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If the bloody mary is the king of the brunch cocktails I think I can agree the mimosa would be the queen. Lighter and more elegant, the mimosa combines the special nature of drinking something sparkling with the prolific ubiquity of orange juice with brunch foods.
What is an Orange Cranberry Mimosa?
Named after the flower, a mimosa is a sparkling wine cocktail made with equal parts sparkling wine and citrus juice. While many might refer to it as champagne cocktail, I will want to remember that champagne refers to only a small subset of sparkling wines from the region of Champagne, France.
My orange cranberry mimosa gives the drink a bit more substance and brings together two famous partners – cranberry and orange.
Champagne to Use in a Cranberry Orange Mimosa
In this recipe, I chose to use a rosé champagne which traditionally will have a bit more flavor in it from the extra contact with the grape skins. The idea here is that the wine would better stand up to and compliment the addition of cranberry to the mix.
If you don’t have a rosé on hand or prefer another type of champagne, stick with a brut. The dryness of this champagne will be balanced out by the juiciness of the cranberry juice.
Orange Juice Types to Consider
Besides the wide variety of brands available for orange juices (I typically go with Simply Orange), the amount of pulp is something you’ll want to take into consideration when crafting your orange cranberry mimosa.
I think the popular version of mimosas today has a much more elegant look with no pulp. If you want to make a mimosa closer to what you’d get at your local brunch spot, go no pulp.
As I’ll go into below, the addition of pulp adds texture and physical changes to the drink that I think are important to understand before trying it out.
I was really split on this – I ended up using high pulp for this cocktail because traditionally I’d imagine no one was straining their fresh-squeezed orange juice 300+ years ago.
An issue pulp brings is several nucleation points (places where bubbles can form or hold). This means the mouthfeel and look of the effervescing bubbles are affected, as they will basically just attach to the pulp which floats at the top.
The end result was a much more rustic texture and mouthfeel, but I would say that exactly matches the expectation of going with a pulp-heavy juice.
What are the Origins of a Mimosa?
I wasn’t able to find much information on the origin of the Mimosa. It is very possible it was developed independently across multiple regions independently given its simple nature of being citrus and wine.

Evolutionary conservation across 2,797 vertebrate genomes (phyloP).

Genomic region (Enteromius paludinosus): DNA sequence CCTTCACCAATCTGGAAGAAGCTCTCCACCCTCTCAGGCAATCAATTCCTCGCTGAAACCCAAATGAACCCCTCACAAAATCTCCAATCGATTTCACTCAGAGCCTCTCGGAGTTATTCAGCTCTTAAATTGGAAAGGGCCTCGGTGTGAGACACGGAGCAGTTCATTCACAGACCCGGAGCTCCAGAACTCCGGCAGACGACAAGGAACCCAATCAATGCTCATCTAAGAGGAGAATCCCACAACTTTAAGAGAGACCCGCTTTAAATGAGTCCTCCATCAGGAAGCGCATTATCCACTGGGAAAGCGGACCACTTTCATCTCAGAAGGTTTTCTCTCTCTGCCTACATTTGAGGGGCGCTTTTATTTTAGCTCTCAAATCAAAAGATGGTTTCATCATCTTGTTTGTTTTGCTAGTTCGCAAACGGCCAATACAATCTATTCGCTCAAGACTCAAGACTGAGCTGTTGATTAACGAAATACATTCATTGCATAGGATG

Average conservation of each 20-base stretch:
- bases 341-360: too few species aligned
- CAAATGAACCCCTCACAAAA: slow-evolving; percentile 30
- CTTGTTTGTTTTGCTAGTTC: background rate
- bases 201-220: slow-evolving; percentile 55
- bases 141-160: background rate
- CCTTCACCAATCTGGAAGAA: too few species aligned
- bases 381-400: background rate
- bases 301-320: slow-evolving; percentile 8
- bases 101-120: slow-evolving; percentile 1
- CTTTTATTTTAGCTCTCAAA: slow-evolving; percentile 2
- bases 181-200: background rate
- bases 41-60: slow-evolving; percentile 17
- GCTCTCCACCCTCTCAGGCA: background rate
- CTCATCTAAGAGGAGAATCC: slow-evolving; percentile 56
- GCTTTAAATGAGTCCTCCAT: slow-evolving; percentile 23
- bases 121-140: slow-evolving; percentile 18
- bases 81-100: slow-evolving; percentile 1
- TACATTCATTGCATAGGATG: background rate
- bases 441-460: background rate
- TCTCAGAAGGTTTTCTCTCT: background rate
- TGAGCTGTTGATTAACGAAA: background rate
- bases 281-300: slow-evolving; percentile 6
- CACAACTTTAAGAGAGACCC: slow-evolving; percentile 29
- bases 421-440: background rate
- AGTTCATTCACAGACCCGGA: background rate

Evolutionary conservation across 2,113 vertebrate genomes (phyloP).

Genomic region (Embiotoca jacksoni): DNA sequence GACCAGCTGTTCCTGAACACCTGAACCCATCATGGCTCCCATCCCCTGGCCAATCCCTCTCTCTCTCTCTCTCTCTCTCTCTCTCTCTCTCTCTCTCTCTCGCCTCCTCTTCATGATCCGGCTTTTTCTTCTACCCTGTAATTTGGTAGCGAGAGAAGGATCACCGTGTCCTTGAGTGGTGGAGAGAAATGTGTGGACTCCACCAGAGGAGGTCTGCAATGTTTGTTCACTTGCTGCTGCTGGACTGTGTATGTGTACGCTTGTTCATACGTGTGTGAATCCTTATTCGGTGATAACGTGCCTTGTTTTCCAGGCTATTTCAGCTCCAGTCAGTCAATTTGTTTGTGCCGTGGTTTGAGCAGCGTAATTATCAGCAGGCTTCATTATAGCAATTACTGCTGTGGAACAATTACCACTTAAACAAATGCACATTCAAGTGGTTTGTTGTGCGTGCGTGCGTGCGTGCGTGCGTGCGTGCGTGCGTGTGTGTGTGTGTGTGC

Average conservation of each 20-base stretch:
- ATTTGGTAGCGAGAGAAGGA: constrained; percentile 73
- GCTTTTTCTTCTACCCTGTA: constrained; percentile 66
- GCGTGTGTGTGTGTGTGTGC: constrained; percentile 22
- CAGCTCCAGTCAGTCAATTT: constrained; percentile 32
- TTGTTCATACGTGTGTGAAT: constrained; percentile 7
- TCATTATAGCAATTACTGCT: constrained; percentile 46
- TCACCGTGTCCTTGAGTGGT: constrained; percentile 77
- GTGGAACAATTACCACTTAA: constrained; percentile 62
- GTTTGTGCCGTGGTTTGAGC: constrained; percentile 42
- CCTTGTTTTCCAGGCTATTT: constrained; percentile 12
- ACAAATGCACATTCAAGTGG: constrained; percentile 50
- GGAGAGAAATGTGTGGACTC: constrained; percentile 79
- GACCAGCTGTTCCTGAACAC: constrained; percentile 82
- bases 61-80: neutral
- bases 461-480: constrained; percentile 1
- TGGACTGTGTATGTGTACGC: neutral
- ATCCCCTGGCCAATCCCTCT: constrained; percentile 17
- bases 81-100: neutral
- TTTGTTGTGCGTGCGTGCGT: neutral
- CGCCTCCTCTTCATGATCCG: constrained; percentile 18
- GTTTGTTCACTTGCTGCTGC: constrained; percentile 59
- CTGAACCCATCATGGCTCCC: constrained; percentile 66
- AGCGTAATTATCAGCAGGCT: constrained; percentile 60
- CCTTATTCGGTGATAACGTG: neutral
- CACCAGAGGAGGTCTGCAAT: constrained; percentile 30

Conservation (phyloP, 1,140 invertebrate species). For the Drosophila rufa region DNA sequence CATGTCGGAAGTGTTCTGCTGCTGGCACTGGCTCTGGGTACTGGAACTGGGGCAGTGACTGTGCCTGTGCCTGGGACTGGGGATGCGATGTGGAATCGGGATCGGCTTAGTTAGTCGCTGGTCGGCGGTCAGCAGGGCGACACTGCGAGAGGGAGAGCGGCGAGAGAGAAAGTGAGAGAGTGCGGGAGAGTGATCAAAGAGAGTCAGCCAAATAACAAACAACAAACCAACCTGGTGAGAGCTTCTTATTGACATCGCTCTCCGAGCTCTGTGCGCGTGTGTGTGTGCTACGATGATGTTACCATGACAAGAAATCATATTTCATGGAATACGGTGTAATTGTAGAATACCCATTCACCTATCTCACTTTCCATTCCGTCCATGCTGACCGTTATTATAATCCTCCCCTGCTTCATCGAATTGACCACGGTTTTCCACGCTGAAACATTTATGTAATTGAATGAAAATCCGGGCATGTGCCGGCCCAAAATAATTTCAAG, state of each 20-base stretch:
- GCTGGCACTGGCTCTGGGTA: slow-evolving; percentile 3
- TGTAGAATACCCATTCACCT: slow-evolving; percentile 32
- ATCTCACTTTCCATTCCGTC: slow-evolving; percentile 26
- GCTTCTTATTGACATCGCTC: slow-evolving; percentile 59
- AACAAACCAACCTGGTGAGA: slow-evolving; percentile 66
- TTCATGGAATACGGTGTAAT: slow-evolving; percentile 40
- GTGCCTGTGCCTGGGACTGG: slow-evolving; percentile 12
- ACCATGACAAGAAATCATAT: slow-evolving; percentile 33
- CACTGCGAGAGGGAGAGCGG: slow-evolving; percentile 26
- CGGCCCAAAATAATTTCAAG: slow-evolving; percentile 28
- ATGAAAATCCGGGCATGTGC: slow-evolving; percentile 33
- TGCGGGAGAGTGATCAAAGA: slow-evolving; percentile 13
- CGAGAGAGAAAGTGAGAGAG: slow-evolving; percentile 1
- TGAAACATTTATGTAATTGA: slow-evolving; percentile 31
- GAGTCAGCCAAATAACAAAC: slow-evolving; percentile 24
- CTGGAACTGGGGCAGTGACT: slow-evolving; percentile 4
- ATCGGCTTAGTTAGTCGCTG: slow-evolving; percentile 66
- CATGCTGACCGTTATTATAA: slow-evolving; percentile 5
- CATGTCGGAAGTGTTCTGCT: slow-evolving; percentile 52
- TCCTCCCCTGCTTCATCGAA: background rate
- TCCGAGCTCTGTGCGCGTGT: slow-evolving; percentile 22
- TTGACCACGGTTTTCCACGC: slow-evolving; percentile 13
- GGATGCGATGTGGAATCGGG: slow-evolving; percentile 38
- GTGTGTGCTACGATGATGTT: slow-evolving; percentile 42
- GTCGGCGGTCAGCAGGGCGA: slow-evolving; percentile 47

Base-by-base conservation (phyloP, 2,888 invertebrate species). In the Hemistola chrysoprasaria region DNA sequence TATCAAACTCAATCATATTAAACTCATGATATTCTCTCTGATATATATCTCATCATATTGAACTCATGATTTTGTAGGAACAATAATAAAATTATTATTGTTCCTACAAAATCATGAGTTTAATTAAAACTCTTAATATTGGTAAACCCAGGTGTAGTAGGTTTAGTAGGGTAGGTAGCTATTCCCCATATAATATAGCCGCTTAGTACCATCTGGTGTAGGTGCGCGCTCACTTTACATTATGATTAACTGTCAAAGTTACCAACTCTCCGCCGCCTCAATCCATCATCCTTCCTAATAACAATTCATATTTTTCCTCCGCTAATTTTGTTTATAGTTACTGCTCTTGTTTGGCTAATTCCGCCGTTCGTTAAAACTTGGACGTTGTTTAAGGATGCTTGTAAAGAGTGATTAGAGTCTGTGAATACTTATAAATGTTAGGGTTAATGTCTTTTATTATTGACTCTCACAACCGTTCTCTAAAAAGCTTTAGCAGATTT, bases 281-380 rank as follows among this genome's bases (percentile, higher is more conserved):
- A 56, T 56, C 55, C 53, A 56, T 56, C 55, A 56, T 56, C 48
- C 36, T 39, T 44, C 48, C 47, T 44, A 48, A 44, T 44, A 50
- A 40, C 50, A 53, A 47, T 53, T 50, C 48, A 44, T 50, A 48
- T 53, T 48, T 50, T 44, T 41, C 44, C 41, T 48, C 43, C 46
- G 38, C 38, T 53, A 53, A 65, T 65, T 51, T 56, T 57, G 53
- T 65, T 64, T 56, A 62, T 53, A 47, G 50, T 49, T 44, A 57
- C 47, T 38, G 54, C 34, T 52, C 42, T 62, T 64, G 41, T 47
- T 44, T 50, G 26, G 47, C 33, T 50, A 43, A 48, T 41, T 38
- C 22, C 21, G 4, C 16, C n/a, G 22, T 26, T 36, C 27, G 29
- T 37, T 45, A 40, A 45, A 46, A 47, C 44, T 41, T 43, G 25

While sparkling wine methods have originated in several regions and names like Champagne in France, Cava in Span, and Prosecco in Italy, the availability of oranges was not so widespread.
This lends some credence to the idea that the original combination of orange and bubbly may have actually come from Spain or the Iberian peninsula where oranges like Valencias were more common.
Variations on the Mimosa
My personal belief is that this two item cocktail likely developed independently based on the availability of regional sparkling wines and fruit juices. Ever since alcohol was discovered, it was mixed with fruits and juices (really, the alcohol was just fermenting fruit juice). Some common alternatives to the Mimosa are:
- Poinsettia: sparkling wine + cranberry juice
- Lemosa: sparkling wine + lemonade
- Soleil: sparkling wine + pineapple juice
What Pairs with a Cranberry Mimosa?
Using the 1 part orange juice to 1 part sparkling wine ratio means this is a much juicier cocktail than something like a Buck’s Fizz, which is primarily wine. As a result, I can pair much closer to a tart orange juice than to a dry white wine in terms of the flavor profile.
As such, it is no surprise that many breakfasts and brunch foods tend to go pretty well with the mimosa as orange juice is often served as a breakfast staple. Both sweet and savory brunch foods work well with this champagne cocktail drink.
To make a cranberry mimosa all you need is a champagne flute to pour into.
- 1 teaspoon cranberry sauce or 1 ounce cranberry juice – (Cranberry Juice: you will get the taste of cranberry and the smooth texture of a traditional mimosa. Cranberry Sauce: you will get way more flavor and complexity but it will result in a more rustic drink and mouthfeel.)
- 2.5 ounces sparkling wine (Champagne, Cava, Prosecco, Roses)
- 2.5 ounces orange juice (pulp level of your choice)
- In a champagne flute, add cranberry sauce or juice to the bottom
- Add orange juice
- Add sparkling wine
- Drink responsibly